Carne’s delivery highlighted what he described as his two “central philosophies” underpinning the culture of the company; that “safety performance and business performance go hand in hand” and that there must be “the ambition and desire to be better every day”.

He highlighted that in Network Rail’s monopoly position, is was crucial that its behaviour reflected the competitive world, where failure to deliver service to customers mattered as they had the choice to go elsewhere. 

“No one likes getting poor media coverage, but it matters,” he said. “Let me be clear tonight, we are determined to win the public’s trust. If we are to stop being the company that people love to hate, the public needs to see a high performing organisation.”

He compared the industry’s safety performance to that of the oil and gas industry in which he worked previously to point out how much stil had to be done in the rail industry.

"We can get up to 40% more trains running on existing track so capacity can be unlocked. And about 30% of all primary delays on our network are caused by signal failures. Removing that increases reliability". Mark Carne, Network Rail

While passenger safety, he said, remains the best in Europe, about 600 railway workers are still injured a year. This compared starkly, he said, to fewer than 60 people injured each year in oil and gas.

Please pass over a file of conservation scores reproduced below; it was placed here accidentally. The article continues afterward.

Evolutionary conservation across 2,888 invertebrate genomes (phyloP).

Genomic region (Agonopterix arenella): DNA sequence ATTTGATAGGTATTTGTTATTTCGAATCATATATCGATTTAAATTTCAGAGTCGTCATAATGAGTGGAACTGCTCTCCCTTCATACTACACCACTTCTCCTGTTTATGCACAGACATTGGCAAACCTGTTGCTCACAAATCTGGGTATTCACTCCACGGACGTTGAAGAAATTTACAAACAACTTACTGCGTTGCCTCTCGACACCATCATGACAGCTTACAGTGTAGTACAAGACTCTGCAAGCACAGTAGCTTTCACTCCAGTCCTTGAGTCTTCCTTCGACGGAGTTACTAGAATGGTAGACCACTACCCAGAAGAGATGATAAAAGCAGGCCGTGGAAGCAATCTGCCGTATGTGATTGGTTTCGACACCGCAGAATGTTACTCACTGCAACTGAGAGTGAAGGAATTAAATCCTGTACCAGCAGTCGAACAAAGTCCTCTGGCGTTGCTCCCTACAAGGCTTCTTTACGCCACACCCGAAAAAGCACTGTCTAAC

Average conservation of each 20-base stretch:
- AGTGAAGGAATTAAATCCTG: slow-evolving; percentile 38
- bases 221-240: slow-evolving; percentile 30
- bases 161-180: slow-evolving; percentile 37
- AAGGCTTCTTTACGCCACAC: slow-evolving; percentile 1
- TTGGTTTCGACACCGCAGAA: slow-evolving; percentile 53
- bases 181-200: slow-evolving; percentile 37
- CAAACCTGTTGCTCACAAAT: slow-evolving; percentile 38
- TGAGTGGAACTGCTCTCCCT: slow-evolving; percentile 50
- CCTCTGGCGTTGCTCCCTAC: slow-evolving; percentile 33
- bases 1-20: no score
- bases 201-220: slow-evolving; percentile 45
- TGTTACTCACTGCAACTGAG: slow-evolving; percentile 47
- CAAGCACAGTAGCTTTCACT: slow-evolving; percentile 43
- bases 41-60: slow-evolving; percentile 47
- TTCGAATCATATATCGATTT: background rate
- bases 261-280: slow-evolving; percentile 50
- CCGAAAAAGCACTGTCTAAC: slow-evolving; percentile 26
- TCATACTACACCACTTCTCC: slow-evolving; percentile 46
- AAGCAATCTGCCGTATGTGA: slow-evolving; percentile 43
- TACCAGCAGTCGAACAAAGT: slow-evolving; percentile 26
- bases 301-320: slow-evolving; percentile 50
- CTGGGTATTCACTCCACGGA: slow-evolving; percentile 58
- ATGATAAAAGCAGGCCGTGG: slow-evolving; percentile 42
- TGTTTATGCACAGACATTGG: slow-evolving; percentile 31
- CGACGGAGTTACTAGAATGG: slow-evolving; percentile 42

“I see it as a moral and an ethical responsibility to keep people safe, whether that be passengers, the public or our workforce,” he said pointing out that the focus on punctuality often wrongly masked the need to work safely. 

“I believe that we as leaders sometimes, perhaps inadvertently, reinforce this message [that punctuality is critical] by sending signals that suggest we don’t care as deeply as we could about our workforce and their safety and health,” he said.

Structured continuous improvement, to deliver a better service was, he said, critical to Network Rail’s future, starting he said with “getting the basics right”.

“Too often we have allowed the basics to be forgotten as we divert the organisation onto yet another fad or initiative,” he said. “This structured approach, built on and delivered better every day, is not new to industry.”

Questioned afterwards about the solutions to the problems he raised Carne was clear that, alongside getting these basic right, meeting the challenge of investment in digital technology was fundamental to moving the whole industry forward.

“Why can’t we be the world leaders again?” Mark Carne

“Of course it is easier on a brand new high speed railway – and you have to do it – but fitting it to 20,000 miles of existing infrastructure is tough,” he said 

“We estimate that in our most densely used urban railways we can get up to 40% more trains running on existing track so capacity can be unlocked. And about 30% of all primary delays on our network are caused by signal failures. Removing that by putting the signalling in the cab immediately increases reliability,” he added pointing out that not having to put people out on the track to mend infrastructure boosted safety for staff and passengers.

“Why can’t we be the world leaders again?”